Linda Macaulay at field camp.
On April 8, 2010, the Cornell Lab of Ornithology presented the prestigious Arthur A. Allen Award to Linda Macaulay, a forty-year member, a Lab Associate, and an expert birdsong recordist. With this award, Linda joins a select group of ornithologists and bird watchers including Roger Tory Peterson, Alexander Wetmore, Sir Peter Scott, Alexander Skutch, Tom Cade, and Victor Emanuel.
Linda’s body of work includes 2,668 species of birds, 468 new to the Lab, of which 357 remain only recorded by her. She has contributed 5,974 individual recordings of birds, as well as recordings of other natural sounds. Her collection has been recorded in 50 countries, including 26 African countries, adding tremendously to the geographic and species diversity of the Lab’s sound collection.
Her work has contributed to new species recognition including Four-colored Bush-Shrike (Telophorus dohertyi), from Gabon, West Africa, where her recordings were part of research to determine it a unique species. Sound is often a first clue that a species may be different. She is meticulous in maintaining her notes, noting geographic locations, ranges and variation in bird song—diversification, dialects, and language (many species have a variety of songs, some quite extensive). Her detailed behavior descriptions enable scientists to advance their studies. For example, she has recorded the sounds and behavior of swallows in numerous countries in support of the work of Dr. David Winkler’s efforts in swallow research. Her work on the display behavior of Yellow-eared Toucanet (Selenidera spectabilis) in Costa Rica and Panama, which had never been observed and documented, confirmed that males do exactly the same display as all other birds in this genus, confirming its scientific placement.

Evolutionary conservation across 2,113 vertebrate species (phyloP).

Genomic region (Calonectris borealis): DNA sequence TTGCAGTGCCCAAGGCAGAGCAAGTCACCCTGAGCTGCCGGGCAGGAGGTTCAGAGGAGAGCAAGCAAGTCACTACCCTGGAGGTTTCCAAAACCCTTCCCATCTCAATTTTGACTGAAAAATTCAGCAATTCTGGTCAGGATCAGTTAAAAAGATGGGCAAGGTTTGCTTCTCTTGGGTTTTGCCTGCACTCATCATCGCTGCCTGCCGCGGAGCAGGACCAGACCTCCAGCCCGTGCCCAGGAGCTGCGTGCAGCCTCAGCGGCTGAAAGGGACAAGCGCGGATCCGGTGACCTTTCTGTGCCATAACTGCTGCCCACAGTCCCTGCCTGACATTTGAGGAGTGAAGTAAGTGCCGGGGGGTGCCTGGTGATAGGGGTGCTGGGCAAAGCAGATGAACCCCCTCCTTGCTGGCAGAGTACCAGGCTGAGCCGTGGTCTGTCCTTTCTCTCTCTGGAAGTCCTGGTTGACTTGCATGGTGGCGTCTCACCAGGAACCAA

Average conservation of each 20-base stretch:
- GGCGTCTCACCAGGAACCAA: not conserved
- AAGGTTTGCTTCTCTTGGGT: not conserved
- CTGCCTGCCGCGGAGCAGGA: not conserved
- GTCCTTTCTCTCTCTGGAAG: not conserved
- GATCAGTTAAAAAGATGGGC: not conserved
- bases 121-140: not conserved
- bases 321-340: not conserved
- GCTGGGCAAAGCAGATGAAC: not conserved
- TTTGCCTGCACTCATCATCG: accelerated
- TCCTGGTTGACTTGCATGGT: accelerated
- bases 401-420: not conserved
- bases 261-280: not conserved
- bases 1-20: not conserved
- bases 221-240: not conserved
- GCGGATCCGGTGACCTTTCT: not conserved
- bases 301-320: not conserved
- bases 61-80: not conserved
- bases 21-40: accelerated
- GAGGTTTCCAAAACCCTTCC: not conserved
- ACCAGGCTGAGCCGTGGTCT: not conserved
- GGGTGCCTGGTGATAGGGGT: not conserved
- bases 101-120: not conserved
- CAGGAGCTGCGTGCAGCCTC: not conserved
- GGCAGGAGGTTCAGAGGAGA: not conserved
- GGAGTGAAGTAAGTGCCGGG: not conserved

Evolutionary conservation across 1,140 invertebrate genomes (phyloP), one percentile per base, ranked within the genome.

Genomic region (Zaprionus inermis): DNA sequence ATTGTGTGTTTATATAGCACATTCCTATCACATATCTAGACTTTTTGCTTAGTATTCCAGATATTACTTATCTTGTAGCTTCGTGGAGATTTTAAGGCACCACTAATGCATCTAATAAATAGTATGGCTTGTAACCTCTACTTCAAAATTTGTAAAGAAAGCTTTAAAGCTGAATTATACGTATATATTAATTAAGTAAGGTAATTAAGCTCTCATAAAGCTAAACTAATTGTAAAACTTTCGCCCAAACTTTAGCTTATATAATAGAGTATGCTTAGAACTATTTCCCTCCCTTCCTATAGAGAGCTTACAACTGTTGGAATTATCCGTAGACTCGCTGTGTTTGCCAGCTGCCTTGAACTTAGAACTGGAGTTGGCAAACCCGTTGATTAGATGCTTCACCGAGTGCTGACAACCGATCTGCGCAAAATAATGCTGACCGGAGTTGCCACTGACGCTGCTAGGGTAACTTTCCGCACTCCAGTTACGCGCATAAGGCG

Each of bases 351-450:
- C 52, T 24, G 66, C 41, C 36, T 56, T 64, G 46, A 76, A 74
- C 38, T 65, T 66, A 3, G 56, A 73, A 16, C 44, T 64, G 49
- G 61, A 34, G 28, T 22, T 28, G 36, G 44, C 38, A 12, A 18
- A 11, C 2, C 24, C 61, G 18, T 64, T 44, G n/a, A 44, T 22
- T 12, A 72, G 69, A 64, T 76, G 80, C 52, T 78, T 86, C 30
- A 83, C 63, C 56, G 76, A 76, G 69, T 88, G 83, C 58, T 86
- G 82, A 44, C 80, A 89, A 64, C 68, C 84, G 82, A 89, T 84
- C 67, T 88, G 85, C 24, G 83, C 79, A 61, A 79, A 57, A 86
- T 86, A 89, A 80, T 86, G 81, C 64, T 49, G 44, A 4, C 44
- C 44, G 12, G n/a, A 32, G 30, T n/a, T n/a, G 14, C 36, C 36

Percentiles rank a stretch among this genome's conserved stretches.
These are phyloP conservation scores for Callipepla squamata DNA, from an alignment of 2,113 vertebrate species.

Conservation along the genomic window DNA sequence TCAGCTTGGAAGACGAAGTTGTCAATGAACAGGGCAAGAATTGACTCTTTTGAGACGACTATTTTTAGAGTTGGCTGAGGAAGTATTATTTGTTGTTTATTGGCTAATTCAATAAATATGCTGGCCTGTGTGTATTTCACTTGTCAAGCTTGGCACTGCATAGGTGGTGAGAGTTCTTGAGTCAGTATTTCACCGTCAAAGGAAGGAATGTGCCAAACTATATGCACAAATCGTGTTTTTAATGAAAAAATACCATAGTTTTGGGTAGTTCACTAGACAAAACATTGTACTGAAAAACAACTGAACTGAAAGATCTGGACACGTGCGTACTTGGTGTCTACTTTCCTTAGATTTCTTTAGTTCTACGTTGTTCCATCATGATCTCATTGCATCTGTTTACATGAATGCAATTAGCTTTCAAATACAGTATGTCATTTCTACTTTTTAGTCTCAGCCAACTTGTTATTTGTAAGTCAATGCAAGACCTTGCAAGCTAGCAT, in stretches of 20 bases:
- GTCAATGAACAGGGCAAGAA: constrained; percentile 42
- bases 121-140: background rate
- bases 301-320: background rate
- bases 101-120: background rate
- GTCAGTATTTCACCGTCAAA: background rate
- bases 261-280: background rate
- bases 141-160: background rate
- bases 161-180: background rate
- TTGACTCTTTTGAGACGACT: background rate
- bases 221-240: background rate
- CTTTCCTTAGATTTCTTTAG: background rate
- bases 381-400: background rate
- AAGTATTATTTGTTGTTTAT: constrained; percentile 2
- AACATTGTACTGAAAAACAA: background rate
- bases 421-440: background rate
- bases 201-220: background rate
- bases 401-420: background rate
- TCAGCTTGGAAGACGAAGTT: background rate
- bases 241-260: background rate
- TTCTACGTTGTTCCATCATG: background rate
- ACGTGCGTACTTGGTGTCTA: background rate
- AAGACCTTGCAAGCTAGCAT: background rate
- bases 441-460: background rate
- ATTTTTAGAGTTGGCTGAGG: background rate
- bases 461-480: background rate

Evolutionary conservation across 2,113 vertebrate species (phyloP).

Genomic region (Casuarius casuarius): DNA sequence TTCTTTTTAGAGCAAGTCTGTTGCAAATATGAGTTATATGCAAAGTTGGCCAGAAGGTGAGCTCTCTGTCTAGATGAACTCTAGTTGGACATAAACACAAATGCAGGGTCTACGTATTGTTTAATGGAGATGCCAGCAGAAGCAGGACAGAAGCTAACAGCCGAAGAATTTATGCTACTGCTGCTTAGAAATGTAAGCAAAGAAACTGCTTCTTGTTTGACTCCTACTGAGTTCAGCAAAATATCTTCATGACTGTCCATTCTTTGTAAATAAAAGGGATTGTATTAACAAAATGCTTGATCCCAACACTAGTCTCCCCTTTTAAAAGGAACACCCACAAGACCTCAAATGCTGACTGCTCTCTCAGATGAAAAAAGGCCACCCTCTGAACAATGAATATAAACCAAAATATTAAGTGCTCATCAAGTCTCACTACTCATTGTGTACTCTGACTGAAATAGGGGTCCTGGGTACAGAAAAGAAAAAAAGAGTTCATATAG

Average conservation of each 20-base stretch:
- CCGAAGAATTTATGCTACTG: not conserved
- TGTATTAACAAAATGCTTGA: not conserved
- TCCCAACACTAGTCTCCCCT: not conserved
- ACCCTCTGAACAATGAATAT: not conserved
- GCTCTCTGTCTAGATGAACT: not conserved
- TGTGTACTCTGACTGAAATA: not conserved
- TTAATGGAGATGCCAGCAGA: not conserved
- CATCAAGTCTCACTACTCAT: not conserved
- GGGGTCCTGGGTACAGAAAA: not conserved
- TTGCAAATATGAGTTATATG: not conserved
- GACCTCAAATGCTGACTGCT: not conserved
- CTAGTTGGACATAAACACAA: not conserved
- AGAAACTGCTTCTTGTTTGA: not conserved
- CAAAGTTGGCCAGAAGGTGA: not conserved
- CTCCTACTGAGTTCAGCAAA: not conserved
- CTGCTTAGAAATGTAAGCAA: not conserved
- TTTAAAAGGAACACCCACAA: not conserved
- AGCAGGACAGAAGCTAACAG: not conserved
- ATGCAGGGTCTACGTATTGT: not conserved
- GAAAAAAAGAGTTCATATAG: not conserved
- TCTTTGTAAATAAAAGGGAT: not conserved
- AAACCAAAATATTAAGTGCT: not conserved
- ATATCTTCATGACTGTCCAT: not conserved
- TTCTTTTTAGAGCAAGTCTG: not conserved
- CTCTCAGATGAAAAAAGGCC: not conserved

Linda was first attracted to recording by the late Ted Parker while on a trip to Peru, then learned the ins and outs of recording from Greg Budney, curator of the library that now bears her name, the Macaulay Library. Linda has always been open with her work and collaborates with scientists, academics, and local naturalists in other countries to promote research and conservation as well as traveling around the world to bring other collections into the Library, spending up to 15 weeks a year in the field and in sound studios.
Like other Allen Awardees before her, Linda exemplifies the life of Arthur Allen, founder of the Cornell Lab of Ornithology. Her contributions to the science of ornithology, her indefatigable work in the field, her passion for birds, and her dedication to building a sound library that is unparalleled in the world make her the ideal recipient of the 2010 Arthur Allen Award.